Top of the Self-Care List: Radical Self-Compassion

When the media is constantly broadcasting subtle (and not so subtle) messages that you aren’t good enough and that you should be trying to improve yourself with new clothes, or more money, or a better car, or any number of other things, the act of self-compassion is a radical act. It’s radical, but it’s also an act that is vital when it comes to looking after ourselves.

From an early age we are taught that we should try and do our best for those around us. This, in many ways, is a great mantra to live by. The problem comes when we do so at the expense of our own health and happiness.

How often are we told that we should try to be perfect partners, mothers, friends? Just look at the idealised mother on the advert who is holding down two jobs, has a big house, a nice car, genius children, and has all this while wearing beautifully ironed clothes and perfect makeup. Not you? Then it’s simple (or so imply those adverts and carefully posed Instagram posts) – just do better!

It’s beating ourselves up over striving for, and not reaching, perfection that can lead us to the slippery slope of depression, anxiety, and other mental health problems. Practising self-compassion helps to guard against this.

Self-compassion includes three main principles; self-kindness, common humanity, and mindfulness. It’s not about being self-indulgent, or wallowing in self-pity as some people have wrongly thought. It’s about looking at situations as they are, and accepting them.

Self-kindness tells us not to be too hard on ourselves when we go wrong, or to deny how we feel. Instead, be understanding and kind to yourself. It’s ok – don’t beat yourself up.

Common humanity is reminding ourselves that none of us are perfect, and that we’re all just trying our best. We shouldn’t feel shame and try to hide perceived imperfections – this can easily lead to isolation. Instead self-compassion embraces your differences, and this recognition and embracing of shared imperfections gives us an increased sense of belonging and contentment with ourselves and others.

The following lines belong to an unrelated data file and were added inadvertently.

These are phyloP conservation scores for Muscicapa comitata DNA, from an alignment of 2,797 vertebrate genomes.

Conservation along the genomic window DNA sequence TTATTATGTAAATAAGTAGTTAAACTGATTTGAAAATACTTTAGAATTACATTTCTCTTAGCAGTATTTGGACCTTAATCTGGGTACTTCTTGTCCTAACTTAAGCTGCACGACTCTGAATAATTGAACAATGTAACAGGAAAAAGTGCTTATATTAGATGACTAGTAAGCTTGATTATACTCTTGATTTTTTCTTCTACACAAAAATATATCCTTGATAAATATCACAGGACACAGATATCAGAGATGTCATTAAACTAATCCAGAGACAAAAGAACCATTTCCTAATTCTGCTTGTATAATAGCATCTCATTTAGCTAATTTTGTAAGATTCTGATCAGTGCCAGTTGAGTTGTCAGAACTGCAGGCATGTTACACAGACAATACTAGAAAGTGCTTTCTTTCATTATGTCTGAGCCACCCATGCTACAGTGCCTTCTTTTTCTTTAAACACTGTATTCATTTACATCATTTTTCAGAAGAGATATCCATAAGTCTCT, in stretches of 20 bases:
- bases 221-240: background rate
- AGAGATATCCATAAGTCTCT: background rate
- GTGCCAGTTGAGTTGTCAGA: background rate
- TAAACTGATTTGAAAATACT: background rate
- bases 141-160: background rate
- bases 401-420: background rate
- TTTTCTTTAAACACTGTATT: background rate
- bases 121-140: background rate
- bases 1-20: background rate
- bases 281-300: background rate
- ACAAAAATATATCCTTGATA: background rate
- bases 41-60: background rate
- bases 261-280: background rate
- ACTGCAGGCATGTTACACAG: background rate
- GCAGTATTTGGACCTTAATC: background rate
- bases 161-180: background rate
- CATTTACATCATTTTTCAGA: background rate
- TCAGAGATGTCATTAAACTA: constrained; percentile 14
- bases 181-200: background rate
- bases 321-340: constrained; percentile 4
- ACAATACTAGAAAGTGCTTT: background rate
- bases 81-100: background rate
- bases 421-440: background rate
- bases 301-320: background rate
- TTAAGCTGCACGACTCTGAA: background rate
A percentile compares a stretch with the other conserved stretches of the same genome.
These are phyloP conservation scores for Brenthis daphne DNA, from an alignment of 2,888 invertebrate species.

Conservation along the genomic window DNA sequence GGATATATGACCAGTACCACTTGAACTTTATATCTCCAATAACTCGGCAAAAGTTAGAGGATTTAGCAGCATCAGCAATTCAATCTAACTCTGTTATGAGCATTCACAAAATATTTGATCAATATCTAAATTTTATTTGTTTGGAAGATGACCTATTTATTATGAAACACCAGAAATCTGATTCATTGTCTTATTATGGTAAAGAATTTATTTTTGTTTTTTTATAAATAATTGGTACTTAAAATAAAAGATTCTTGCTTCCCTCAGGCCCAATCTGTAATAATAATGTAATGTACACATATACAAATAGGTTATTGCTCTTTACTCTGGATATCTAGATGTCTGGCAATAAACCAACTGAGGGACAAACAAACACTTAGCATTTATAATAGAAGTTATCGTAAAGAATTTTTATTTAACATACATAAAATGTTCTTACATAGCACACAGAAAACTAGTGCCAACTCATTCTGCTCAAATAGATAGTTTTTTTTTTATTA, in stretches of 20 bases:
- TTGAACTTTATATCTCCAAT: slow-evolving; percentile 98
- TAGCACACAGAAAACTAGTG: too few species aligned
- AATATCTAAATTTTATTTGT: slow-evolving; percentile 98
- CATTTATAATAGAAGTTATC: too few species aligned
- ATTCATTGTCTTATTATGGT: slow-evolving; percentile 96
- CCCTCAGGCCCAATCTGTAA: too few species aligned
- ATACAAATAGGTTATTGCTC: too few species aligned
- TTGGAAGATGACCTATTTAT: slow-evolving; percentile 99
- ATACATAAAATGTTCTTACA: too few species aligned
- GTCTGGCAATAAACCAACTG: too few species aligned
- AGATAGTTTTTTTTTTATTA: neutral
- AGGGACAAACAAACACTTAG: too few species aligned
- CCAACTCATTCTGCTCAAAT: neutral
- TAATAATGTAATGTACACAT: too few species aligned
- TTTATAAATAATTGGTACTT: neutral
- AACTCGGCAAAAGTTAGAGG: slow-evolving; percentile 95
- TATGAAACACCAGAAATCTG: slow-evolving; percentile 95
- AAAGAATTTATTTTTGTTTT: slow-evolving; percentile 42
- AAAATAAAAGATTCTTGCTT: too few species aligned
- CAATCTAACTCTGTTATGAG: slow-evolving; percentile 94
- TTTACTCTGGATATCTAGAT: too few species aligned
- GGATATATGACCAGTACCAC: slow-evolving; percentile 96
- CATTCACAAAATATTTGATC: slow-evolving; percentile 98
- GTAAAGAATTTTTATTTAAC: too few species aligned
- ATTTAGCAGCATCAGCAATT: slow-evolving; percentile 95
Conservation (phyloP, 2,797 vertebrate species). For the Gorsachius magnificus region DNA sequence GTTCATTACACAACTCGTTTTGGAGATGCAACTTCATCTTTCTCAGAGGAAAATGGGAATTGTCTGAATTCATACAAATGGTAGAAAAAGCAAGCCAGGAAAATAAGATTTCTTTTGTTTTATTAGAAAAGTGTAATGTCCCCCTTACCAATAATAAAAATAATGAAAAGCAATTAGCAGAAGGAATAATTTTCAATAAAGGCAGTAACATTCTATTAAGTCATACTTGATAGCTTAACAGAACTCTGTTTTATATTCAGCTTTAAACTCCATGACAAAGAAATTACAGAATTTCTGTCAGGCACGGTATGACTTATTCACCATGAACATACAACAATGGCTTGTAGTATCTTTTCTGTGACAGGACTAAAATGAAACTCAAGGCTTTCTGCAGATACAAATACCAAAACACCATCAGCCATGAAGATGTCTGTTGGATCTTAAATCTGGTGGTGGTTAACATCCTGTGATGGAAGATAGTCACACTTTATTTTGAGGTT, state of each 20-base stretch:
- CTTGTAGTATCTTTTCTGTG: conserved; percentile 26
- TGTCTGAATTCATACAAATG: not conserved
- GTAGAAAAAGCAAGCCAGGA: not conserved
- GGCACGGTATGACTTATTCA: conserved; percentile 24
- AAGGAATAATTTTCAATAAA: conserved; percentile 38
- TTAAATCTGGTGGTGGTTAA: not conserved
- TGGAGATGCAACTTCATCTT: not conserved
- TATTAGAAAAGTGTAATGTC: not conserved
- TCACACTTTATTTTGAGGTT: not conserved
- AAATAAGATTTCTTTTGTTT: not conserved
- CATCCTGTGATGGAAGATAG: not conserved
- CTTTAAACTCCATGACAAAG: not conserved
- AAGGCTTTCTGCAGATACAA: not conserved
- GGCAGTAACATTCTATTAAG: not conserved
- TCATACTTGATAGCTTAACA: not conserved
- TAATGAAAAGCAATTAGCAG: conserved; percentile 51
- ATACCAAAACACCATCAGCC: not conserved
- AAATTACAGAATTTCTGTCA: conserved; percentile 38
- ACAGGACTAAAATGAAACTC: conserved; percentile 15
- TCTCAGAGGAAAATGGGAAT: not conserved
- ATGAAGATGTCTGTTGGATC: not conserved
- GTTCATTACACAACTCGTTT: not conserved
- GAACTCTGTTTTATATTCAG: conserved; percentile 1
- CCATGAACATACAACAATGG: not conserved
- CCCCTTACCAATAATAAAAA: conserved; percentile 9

Mindfulness is about accepting what we feel and allowing ourselves to feel it. It’s the act of observing situations as they really are and allowing ourselves to feel them more fully. For example, we are naturally sad sometimes, and while bad emotions aren’t fun, it’s important for our health that we allow ourselves to feel them. By suppressing them we just increase our suffering by trying to resist them.

Self-compassion is, in essence, treating ourselves with the same level of care and kindness we would give a good friend. It means being accepting of and forgiving ourselves for our mistakes and allowing ourselves to feel the emotions we feel, rather than telling ourselves that we should “snap out of it” and just “do better”. We wouldn’t say this to a friend who’s in pain, so we shouldn’t say this kind of thing to ourselves.